Narrow-band Imaging International Colorectal Endoscopic Classification to predict polyp histology: REDEFINE study (with videos)

Alessandro Repici, Camilla Ciscato, Loredana Correale, Raf Bisschops, Pradeep Bhandari, Evelien Dekker, Oliver Pech, Franco Radaelli, Cesare Hassan

Research output: Contribution to journalArticle

Abstract

Background and Aims: The Narrow-band Imaging International Colorectal Endoscopic (NICE) Classification has been validated for differentiating hyperplastic from adenomatous polyps. This classification system was based on narrow-band imaging (NBI) technology, leaving uncertainty regarding its applicability to other systems. The aim of this study was to assess accuracy and reliability of histologic predictions for polyps <1 cm by applying the NICE classification to the Fujinon Spectral Imaging Color Enhancement (FICE) System. Methods: A video library of 55 polyps <1 cm histologically verified with FICE was prospectively created, including polyps that fulfilled inclusion criteria (morphology, size, histology) in consecutive colonoscopies. Six endoscopists with experience in electronic chromoendoscopy independently reviewed the polyp images, scored the polyps as adenomatous or hyperplastic, and assigned a level of confidence to the predictions. Twenty videos were reassessed at 6 months. The diagnostic performances of the endoscopists was calculated both combined and individually according to the histopathology of the polyps. A mixed-effect logistic regression model, in which polyps were considered as random effects, and polyp histology, confidence level, and readers were considered as fixed effects, was used. Results were expressed as odds ratios (ORs) with 95% confidence intervals (CIs). Results: Of the 55 polyps (mean size 4.6 mm), 29 (53%) were adenomas, and 26 (47%) were hyperplastic. Across all the readers and observations, the sensitivity, specificity, positive predictive value (PPV), negative predictive value (NPV), accuracy, and area under the curve (AUC) were 77%, 75%, 88%, 75%, 77%, and 0.82, respectively. Individual rater accuracy ranged from 66% to 96%, being <90% in 5 of 6 cases. Overall, 68.5% of predictions (226/330) were made with high confidence, although there was high variability (Fleiss kappa, 0.15; 95% CI, 0.08-0.22). Sensitivity, specificity, PPV, NPV, accuracy, and AUC for predictions made with high confidence were 81%, 80.5%, 80%, 77%, 82%, and 0.88 being significantly more accurate as compared with a low confidence of diagnosis (OR 2.4; 95% CI, 1.2-4.7). Regarding the performance of the individual NICE criteria, the odds of adenoma detection were 3.4 (95% CI, 1.8-6.3) and 4.0 (95% CI, 2.1-7.5) by using surface and vessels patterns alone, as compared with the color criterion. Interrater and intrarater agreement with the NICE was only moderate (interrater: Fleiss kappa, 0.51; 95% CI, 0.44-0.56; intrarater: kappa, 0.40; 95% CI, 0.20-0.60). Conclusions: The application of the NICE classification to FICE resulted in suboptimal accuracy and only moderate interobserver agreement.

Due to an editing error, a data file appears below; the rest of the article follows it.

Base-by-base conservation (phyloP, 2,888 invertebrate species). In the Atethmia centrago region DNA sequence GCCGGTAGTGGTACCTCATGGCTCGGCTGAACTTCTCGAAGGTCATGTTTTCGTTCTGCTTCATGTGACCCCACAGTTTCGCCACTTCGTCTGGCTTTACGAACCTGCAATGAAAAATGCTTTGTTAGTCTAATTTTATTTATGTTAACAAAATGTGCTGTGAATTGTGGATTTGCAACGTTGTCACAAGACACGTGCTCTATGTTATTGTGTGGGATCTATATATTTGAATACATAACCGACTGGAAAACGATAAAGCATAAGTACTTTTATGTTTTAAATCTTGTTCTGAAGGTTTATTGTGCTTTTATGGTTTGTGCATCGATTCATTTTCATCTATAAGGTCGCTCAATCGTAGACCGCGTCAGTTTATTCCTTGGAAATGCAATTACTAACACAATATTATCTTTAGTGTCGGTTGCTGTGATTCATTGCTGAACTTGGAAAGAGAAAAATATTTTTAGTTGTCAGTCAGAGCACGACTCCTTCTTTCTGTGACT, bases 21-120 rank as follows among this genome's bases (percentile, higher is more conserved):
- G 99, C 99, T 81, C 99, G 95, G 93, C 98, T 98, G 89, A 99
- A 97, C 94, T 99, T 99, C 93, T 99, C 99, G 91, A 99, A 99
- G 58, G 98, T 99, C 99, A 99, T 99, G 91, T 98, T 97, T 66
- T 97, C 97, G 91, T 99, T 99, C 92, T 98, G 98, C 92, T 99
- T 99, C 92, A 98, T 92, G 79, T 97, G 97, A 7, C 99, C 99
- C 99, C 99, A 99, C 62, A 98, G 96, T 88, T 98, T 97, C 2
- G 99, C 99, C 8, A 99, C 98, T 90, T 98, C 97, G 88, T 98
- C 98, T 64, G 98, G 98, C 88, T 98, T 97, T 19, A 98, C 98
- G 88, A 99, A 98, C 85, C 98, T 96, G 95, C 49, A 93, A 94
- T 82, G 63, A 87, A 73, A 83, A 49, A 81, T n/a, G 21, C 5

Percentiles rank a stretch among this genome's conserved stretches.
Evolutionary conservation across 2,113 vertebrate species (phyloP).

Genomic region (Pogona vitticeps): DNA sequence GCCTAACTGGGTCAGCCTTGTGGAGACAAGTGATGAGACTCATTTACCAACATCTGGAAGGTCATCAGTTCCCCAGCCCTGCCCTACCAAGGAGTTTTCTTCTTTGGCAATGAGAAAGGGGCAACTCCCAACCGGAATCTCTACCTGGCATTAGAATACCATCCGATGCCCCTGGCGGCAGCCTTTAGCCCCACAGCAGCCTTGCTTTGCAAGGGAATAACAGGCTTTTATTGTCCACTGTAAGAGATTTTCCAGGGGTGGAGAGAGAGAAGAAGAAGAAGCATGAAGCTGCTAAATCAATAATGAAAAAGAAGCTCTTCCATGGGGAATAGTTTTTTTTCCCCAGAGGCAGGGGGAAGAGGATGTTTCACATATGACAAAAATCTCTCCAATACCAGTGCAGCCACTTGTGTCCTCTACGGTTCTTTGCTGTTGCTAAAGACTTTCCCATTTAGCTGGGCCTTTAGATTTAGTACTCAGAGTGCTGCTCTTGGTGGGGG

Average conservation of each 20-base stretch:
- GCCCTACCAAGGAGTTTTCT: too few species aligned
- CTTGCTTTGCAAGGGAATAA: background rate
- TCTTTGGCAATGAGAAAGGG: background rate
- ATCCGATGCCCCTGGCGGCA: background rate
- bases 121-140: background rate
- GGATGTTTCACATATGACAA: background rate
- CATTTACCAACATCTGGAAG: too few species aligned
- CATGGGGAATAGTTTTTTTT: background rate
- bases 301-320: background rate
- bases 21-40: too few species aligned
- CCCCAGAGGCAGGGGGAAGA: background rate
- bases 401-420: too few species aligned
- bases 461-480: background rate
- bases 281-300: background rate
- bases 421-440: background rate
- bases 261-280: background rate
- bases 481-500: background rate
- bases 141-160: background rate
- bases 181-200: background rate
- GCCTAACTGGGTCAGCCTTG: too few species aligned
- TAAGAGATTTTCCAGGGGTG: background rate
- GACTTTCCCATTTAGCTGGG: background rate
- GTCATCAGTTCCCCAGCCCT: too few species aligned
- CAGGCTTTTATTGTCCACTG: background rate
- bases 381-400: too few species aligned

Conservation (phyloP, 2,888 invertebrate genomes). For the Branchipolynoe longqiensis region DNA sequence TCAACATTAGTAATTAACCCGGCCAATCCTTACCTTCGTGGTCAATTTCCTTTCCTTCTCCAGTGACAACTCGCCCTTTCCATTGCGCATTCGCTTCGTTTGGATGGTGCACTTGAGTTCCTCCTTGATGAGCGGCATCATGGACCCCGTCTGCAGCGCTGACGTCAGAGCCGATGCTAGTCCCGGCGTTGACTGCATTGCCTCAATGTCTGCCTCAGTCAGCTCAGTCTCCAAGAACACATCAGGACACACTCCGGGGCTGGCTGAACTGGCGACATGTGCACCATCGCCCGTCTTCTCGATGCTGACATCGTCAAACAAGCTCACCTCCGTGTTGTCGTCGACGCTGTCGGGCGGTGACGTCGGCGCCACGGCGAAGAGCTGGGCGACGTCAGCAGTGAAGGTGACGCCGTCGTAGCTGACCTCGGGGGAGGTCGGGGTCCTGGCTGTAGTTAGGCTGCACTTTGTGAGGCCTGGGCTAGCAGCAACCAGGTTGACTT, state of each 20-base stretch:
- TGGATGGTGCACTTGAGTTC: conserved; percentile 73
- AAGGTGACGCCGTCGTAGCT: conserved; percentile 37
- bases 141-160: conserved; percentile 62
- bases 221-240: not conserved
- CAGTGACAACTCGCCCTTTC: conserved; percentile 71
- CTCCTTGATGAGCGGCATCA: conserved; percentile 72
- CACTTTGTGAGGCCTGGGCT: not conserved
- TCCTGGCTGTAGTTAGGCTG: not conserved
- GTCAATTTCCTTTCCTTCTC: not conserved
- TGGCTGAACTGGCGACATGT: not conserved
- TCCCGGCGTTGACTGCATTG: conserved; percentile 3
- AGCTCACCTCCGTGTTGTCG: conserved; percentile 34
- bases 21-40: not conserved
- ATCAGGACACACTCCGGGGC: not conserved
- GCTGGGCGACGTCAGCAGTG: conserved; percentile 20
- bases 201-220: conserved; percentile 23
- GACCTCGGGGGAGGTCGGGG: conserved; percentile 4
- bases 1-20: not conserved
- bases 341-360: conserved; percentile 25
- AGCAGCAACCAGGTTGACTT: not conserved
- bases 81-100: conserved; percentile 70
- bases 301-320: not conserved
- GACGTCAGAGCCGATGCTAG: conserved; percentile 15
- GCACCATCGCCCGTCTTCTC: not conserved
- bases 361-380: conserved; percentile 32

Original languageEnglish
JournalGastrointestinal Endoscopy
DOIs
Publication statusAccepted/In press - Nov 21 2015

ASJC Scopus subject areas

  • Gastroenterology
  • Radiology Nuclear Medicine and imaging

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